• 2 hours WTI At 7-Month High On Supply Optimism, Kurdistan Referendum
  • 9 hours Permian Still Holds 60-70 Billion Barrels Of Recoverable Oil
  • 14 hours Petrobras Creditors Agree To $6.22 Billion Debt Swap
  • 18 hours Cracks Emerge In OPEC-Russia Oil Output Cut Pact
  • 22 hours Iran Calls On OPEC To Sway Libya, Nigeria To Join Cut
  • 23 hours Chevron To Invest $4B In Permian Production
  • 1 day U.S.-Backed Forces Retake Syrian Conoco Gas Plant From ISIS
  • 1 day Iraq Says Shell May Not Quit Majnoon Oilfield
  • 4 days Nigerian Oil Output Below 1.8 Million BPD Quota
  • 4 days Colorado Landfills Contain Radioactive Substances From Oil Sector
  • 4 days Phillips 66 Partners To Buy Phillips 66 Assets In $2.4B Deal
  • 4 days Japan Court Slams Tepco With Fukushima Damages Bill
  • 4 days Oil Spills From Pipeline After Syria Army Retakes Oil Field From ISIS
  • 4 days Total Joins Chevron In Gulf Of Mexico Development
  • 4 days Goldman Chief Urges Riyadh To Get Vision 2030 Going
  • 4 days OPEC Talks End Without Recommendation On Output Cut Extension
  • 4 days Jamaican Refinery Expansion Stalls Due To Venezuela’s Financial Woes
  • 5 days India In Talks to Acquire 20 Percent Of UAE Oilfield
  • 5 days The Real Cause Of Peak Gasoline Demand
  • 5 days Hundreds Of Vertical Oil Wells Damaged By Horizontal Fracking
  • 5 days Oil Exempt In Fresh Sanctions On North Korea
  • 5 days Sudan, South Sudan Sign Deal To Boost Oil Output
  • 5 days Peruvian Villagers Shut Down 50 Oil Wells In Protest
  • 5 days Bay Area Sues Big Oil For Billions
  • 5 days Lukoil Looks To Sell Italian Refinery As Crimea Sanctions Intensify
  • 6 days Kurdistan’s Biggest Source Of Oil Funds
  • 6 days Oil Prices On Track For Largest Q3 Gain Since 2004
  • 6 days Reliance Plans To Boost Capacity Of World’s Biggest Oil Refinery
  • 6 days Saudi Aramco May Unveil Financials In Early 2018
  • 6 days Has The EIA Been Overestimating Oil Production?
  • 6 days Taiwan Cuts Off Fossil Fuels To North Korea
  • 6 days Clash In Oil-Rich South Sudan Region Kills At Least 25
  • 6 days Lebanon Passes Oil Taxation Law Ahead Of First Licensing Auction
  • 7 days India’s Oil Majors To Lift Borrowing To Cover Dividends, Capex
  • 7 days Gulf Keystone Plans Further Oil Output Increase In Kurdistan
  • 7 days Venezuela’s Crisis Deepens As Hurricane Approaches
  • 7 days Tension Rises In Oil-Rich Kurdistan
  • 7 days Petrobras To Issue $2B New Bonds, Exchange Shorter-Term Debt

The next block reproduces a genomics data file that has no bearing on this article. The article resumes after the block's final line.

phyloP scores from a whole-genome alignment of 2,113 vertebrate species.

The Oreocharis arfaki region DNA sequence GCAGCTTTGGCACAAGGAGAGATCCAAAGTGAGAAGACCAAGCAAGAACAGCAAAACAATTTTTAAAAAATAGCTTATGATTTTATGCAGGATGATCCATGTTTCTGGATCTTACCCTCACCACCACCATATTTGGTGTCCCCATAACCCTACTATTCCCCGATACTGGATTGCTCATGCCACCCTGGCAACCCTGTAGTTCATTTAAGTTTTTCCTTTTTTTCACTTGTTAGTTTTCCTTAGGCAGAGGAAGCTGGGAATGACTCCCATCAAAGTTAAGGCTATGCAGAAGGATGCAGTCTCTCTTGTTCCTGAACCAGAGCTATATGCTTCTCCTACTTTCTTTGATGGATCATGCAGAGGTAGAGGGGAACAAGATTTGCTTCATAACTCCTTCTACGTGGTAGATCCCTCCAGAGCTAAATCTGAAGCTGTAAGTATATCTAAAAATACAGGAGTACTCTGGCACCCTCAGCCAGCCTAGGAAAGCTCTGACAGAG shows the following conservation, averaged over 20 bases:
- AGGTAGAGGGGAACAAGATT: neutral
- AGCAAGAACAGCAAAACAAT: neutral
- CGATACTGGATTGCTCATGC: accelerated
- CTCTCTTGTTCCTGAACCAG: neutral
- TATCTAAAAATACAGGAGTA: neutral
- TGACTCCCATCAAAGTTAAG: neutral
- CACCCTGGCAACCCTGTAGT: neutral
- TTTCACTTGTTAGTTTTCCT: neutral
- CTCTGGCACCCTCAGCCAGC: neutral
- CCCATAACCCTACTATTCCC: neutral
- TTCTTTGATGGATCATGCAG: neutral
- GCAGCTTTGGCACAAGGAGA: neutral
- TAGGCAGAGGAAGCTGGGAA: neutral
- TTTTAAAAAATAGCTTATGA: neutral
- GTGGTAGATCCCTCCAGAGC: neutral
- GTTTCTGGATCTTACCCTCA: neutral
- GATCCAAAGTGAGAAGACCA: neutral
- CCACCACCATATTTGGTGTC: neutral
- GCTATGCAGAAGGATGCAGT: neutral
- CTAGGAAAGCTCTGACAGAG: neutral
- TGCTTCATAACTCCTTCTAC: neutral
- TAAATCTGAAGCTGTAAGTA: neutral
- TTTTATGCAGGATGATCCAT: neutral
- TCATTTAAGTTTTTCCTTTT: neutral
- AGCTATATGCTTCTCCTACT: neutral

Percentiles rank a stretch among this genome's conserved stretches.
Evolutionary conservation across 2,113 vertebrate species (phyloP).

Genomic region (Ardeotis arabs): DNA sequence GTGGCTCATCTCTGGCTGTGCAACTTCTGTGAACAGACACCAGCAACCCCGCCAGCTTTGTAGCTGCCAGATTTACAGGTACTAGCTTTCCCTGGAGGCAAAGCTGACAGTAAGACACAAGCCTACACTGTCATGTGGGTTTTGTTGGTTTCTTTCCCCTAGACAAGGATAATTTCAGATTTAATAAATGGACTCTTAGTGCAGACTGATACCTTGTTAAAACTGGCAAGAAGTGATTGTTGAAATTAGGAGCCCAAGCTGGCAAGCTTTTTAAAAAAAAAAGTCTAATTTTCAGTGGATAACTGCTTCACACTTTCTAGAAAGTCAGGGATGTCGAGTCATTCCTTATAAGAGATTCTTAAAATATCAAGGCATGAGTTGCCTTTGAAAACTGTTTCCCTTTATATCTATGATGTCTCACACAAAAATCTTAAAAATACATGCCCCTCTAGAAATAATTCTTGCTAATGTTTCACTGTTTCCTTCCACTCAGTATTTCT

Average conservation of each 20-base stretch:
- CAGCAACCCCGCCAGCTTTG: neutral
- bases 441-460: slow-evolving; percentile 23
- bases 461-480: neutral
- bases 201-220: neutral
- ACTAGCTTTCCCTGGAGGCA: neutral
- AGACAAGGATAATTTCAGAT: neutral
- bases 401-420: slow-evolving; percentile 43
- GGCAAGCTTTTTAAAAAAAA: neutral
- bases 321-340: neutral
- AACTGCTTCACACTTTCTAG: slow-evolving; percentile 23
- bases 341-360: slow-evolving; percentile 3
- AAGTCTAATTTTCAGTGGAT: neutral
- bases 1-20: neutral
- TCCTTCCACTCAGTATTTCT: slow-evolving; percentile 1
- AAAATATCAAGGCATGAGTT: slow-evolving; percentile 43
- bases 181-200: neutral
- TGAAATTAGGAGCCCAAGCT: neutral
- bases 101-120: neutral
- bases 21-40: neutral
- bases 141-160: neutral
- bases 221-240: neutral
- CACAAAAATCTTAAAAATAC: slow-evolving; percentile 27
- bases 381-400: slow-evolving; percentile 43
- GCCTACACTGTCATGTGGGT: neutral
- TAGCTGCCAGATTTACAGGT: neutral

• 8 days Kuwait Faces New Oil Leak Near Ras al-Zour
  • 8 days Sonatrach Aims To Reform Algiers Energy Laws
5 Ways To Play The Gaming Boom

5 Ways To Play The Gaming Boom

The video-gaming industry has shown…

Hurricane Damage To Trigger Fuel Glut

Hurricane Damage To Trigger Fuel Glut

Damage from the hurricanes in…

Batteries May Replace Some Power Plants

Batteries can be an expensive way to provide power to utility customers, but new research shows they can be an effective way to generate power during high demand for electricity – if their cost continues to fall.

That’s the conclusion of battery company executives who spoke at the Utility of the Future conference in Washington on June 2-4. The sweet spot, they said, is when the price of energy storage can be brought below $300 per kilowatt-hour.

Steve Hellmann, president of Eos Energy Storage, told the conference that as costs continue to come down and the value of battery storage of electricity continues to rise, “there’s no turning back.” In fact, he said, so-called “peaker plants,” designed to handle surges in power demand, will become obsolete within five years.

Peaker plants are expensive and inefficient because they’re used only at peak demand. Batteries, though, can be used much more often, such as to maintain a steady flow of electricity by balancing the supply and demand in the grid.

Related Article: How Food Can Build Better Lithium Batteries

For example, Chris Shelton, president of AES Energy Storage, says AES already has installed huge lithium-ion batteries totaling 174 megawatts. This includes a 32-megawatt unit linked to a wind farm that, among other things, helps keep a steady supply of electricity from wind turbines.

These technologies could turn utility practices upside down. Arizona State University (ASU), for example, has been holding workshops on alternative energy, the aim of which isn’t necessarily to threaten existing utilities, but to provide a roadmap for them to follow to operate profitably as energy sources change.

By Andy Tully of OIlprice.com



Join the discussion | Back to homepage

Leave a comment

Leave a comment

Oilprice - The No. 1 Source for Oil & Energy News